Digital campaigning for first-time candidates: Answers to frequently asked questions

I’ve talked to a couple dozen people over the last few weeks who are running for office for the first time about how they should be using the internet as a tool to win. A lot of people have asked similar questions about digital campaigning, so I’m answering them in writing here in case they can be of help to other first-time candidates.

Feel free to share with a Democrat you know who’s running for office, or thinking about it.

(Context: I’m a digital strategist who’s spent the last 10 years working with and within campaigns, nonprofits, and advocacy organizations. And two caveats: This is all based on my experience, which does not encompass every campaign ever run in every circumstance possible; and platforms, algorithms, and other aspects of digital campaigning can and do change quickly. That’s what makes it [mostly] fun. Think of these recommendations as a place to start.)


  1. Should I be spending more of my time and energy on Facebook or on Twitter?

As someone who loves Twitter, I have sad news to report: Barely anyone uses Twitter.

Here’s some perspective from the Pew Research Center:

Look at that line for Facebook at the top. Then look at the crowd of other lines way below that. Then look at the Twitter line at the very bottom.

Twitter is still an important place to build a profile in the eyes of the press, since journalists are some of its most loyal users. Becoming a known quantity with local journalists can lead to earned media and help you build name recognition in your district.

But in terms of where most of your prospective voters and volunteers are spending their time online, you’re better off putting more time and energy into Facebook than Twitter. Think 70/30 rather than 50/50.

Other reasons Facebook should probably be your no. 1 social media priority: historically, Facebook posts tend to be more successful than tweets in getting people to do real things that help grow campaigns (sign up for an email list, donate money, become a volunteer); our Facebook friends tend to be people we know in real life, meaning people who are more likely to live nearby—and in the same city council, state legislature, or school board district.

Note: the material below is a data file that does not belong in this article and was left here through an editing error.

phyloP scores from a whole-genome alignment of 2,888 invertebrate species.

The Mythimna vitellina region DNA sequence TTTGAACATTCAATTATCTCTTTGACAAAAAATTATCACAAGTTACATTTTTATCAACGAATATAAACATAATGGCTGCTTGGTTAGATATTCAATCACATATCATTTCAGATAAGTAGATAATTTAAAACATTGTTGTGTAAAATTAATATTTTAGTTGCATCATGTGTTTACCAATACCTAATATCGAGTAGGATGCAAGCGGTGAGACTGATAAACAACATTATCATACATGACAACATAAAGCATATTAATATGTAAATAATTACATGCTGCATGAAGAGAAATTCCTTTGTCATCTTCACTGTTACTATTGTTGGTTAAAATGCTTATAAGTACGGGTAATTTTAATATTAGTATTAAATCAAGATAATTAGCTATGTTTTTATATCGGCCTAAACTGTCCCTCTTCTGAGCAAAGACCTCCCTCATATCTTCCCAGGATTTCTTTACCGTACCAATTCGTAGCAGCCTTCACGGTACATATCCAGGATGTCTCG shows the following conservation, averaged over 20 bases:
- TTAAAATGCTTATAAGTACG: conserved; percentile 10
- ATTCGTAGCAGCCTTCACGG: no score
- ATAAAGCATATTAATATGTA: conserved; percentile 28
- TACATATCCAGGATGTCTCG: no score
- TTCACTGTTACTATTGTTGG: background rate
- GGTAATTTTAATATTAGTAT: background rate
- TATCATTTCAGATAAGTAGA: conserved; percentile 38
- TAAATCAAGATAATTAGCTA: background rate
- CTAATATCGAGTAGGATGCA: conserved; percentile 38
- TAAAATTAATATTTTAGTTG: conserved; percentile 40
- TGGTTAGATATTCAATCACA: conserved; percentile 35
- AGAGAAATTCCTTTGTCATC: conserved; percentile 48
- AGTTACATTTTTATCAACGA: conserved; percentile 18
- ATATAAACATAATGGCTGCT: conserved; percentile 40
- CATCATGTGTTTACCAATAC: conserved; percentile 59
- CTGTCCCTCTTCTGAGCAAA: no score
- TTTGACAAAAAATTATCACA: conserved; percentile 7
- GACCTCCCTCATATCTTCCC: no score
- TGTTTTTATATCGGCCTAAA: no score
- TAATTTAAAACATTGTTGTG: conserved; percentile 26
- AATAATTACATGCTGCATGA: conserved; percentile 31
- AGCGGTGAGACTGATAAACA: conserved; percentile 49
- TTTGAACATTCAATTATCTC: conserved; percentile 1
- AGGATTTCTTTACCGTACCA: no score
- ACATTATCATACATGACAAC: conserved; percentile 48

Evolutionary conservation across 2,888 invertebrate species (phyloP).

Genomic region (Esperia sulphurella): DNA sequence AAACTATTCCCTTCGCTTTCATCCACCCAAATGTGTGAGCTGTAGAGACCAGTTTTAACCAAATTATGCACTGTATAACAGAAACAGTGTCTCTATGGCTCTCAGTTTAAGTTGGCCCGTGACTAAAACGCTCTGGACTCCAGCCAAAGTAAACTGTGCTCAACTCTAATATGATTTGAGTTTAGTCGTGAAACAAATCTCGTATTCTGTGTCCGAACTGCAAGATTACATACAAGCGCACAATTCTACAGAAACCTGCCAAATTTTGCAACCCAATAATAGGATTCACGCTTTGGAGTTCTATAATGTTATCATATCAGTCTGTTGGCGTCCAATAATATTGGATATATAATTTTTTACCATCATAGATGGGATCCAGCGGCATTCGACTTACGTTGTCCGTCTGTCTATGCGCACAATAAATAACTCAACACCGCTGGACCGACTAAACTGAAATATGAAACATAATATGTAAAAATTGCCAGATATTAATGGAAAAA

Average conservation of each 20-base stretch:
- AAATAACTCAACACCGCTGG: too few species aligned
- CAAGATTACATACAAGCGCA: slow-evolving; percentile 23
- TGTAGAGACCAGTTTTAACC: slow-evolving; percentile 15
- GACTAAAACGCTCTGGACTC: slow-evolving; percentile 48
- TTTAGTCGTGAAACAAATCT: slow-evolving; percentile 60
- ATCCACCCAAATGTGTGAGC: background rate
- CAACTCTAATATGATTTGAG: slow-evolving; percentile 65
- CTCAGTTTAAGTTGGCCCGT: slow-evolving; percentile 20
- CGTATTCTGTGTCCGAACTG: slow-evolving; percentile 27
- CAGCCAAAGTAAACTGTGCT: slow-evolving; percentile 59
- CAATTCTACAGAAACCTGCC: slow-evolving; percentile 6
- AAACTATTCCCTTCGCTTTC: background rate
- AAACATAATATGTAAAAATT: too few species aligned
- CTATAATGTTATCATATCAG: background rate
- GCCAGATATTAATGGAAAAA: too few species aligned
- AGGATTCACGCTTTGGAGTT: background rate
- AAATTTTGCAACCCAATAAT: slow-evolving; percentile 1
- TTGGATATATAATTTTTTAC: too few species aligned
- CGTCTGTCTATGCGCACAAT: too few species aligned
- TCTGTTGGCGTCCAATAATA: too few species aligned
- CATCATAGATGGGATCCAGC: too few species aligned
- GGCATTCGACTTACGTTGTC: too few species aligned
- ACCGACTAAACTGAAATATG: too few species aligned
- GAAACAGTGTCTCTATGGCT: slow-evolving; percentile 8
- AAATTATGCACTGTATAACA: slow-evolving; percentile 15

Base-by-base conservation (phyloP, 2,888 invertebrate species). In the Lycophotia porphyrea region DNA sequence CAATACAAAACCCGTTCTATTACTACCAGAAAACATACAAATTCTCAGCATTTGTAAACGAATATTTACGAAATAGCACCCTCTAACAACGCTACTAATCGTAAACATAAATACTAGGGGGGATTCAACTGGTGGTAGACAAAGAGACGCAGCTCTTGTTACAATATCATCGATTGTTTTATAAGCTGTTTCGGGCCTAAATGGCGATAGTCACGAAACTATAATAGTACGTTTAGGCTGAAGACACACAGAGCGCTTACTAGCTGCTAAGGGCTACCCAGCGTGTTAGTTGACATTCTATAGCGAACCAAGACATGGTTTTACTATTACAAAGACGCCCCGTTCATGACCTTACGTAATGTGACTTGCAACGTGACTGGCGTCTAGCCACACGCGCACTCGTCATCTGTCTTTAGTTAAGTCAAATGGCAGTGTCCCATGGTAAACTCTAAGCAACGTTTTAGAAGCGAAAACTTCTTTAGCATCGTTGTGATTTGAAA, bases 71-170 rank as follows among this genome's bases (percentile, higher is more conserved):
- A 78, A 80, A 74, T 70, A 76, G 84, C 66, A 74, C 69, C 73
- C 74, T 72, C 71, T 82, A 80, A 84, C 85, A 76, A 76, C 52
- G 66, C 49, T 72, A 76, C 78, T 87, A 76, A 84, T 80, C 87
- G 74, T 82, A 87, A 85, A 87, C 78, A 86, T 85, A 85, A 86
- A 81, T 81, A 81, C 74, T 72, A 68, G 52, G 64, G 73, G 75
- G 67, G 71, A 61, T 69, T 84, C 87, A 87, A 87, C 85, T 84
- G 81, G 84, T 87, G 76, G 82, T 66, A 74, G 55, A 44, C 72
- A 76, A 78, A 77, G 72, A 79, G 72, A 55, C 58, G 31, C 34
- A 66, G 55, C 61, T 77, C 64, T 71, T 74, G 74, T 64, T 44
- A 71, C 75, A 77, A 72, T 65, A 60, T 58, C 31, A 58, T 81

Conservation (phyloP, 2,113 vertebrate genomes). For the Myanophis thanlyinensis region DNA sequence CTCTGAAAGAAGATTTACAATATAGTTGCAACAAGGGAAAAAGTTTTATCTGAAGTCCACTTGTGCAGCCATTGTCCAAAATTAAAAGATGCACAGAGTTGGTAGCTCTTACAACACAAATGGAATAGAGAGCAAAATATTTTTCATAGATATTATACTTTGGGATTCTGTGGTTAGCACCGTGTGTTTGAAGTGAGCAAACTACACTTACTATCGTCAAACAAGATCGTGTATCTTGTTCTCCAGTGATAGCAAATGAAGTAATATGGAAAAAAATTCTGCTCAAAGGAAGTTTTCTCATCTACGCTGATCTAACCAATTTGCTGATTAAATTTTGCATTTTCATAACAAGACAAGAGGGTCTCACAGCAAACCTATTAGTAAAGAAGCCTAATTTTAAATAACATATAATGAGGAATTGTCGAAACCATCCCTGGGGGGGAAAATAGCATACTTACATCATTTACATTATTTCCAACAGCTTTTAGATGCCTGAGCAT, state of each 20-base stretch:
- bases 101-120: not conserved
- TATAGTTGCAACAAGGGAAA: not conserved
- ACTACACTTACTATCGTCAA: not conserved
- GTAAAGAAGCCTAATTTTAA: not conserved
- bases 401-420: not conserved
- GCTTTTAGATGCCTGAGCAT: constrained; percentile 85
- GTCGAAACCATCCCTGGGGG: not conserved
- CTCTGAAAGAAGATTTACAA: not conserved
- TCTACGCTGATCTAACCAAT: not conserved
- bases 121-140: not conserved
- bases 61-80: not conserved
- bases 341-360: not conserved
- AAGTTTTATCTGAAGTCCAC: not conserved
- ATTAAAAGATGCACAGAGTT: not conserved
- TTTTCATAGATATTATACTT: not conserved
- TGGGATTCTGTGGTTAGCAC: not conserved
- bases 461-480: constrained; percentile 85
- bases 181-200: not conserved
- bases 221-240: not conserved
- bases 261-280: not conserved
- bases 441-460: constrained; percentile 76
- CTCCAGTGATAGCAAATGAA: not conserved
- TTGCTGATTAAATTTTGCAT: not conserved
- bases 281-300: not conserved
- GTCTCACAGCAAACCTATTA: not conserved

2. Should I get on other social networks?

I could see a case for getting on a couple of other social networks if there are unusual things about your campaign:

  • Do you have a volunteer who could provide you with a consistent flow of reasonably high-quality photos and video? Maybe it’s worth getting on Instagram.
  • Are college-aged voters your base? If so, maybe you should prioritize Snapchat.

But the answer applying to 96% of campaigns is probably: Don’t spend much time on social media beyond a lot of Facebook and a little Twitter.

The bulk of your time spent on digital should really be spent on email. More on that below.


3. How can I use social media to raise money?

I’m sure this will change someday, and there are always campaigns that will be exceptions, but fundraising over social media generally represents a drop in the bucket compared to fundraising over email. People who do digital strategy for campaigns have been expecting this to stop being true every year for the past 10 years. But it keeps being true—true for Barack Obama, true for Bernie Sanders, true for campaigns up and down the ticket, probably true for you too.

Think of social media as a way to help people find your campaign and inspire them to become a part of it. But you should make the link to your email sign-up form easy to find from your social accounts, you should post it regularly, and you should think about how you can drive folks to sign up for your email list wherever possible.


4. How do I use the internet to recruit volunteers?

Email is also likely to be your best friend here. I do think you should experiment with Facebook events, including explicitly encouraging your existing volunteers to invite friends to join them for a given event. Because invitations show up in people’s Facebook notifications, they could get seen by more people than they otherwise would.


5. So email’s important. How do I start putting together a message calendar?

Think about big events coming up for your campaign over the next few months: an end-of-quarter fundraising filing deadline; six months out from your election date; Pride; a march for an issue you really care about; an upcoming vote in the legislative body you’re looking to join; a big moment for an issue you care about that’s playing out on the national stage (say, health care).

Then think about an email you might send a friend or family member to explain why that event speaks to what you want to do for people in office, and—important!—what the people reading your email can do to help you get there. Then think of a foll0w-up email you might send to remind people that a deadline or vote is coming. Then think of an email you would send to thank them once it’s over with a report-back on what happened.

That’s your email calendar and your email program. If you want some examples and inspiration, I think people like Elizabeth Warren and Chris Murphy have great and meaningful email programs.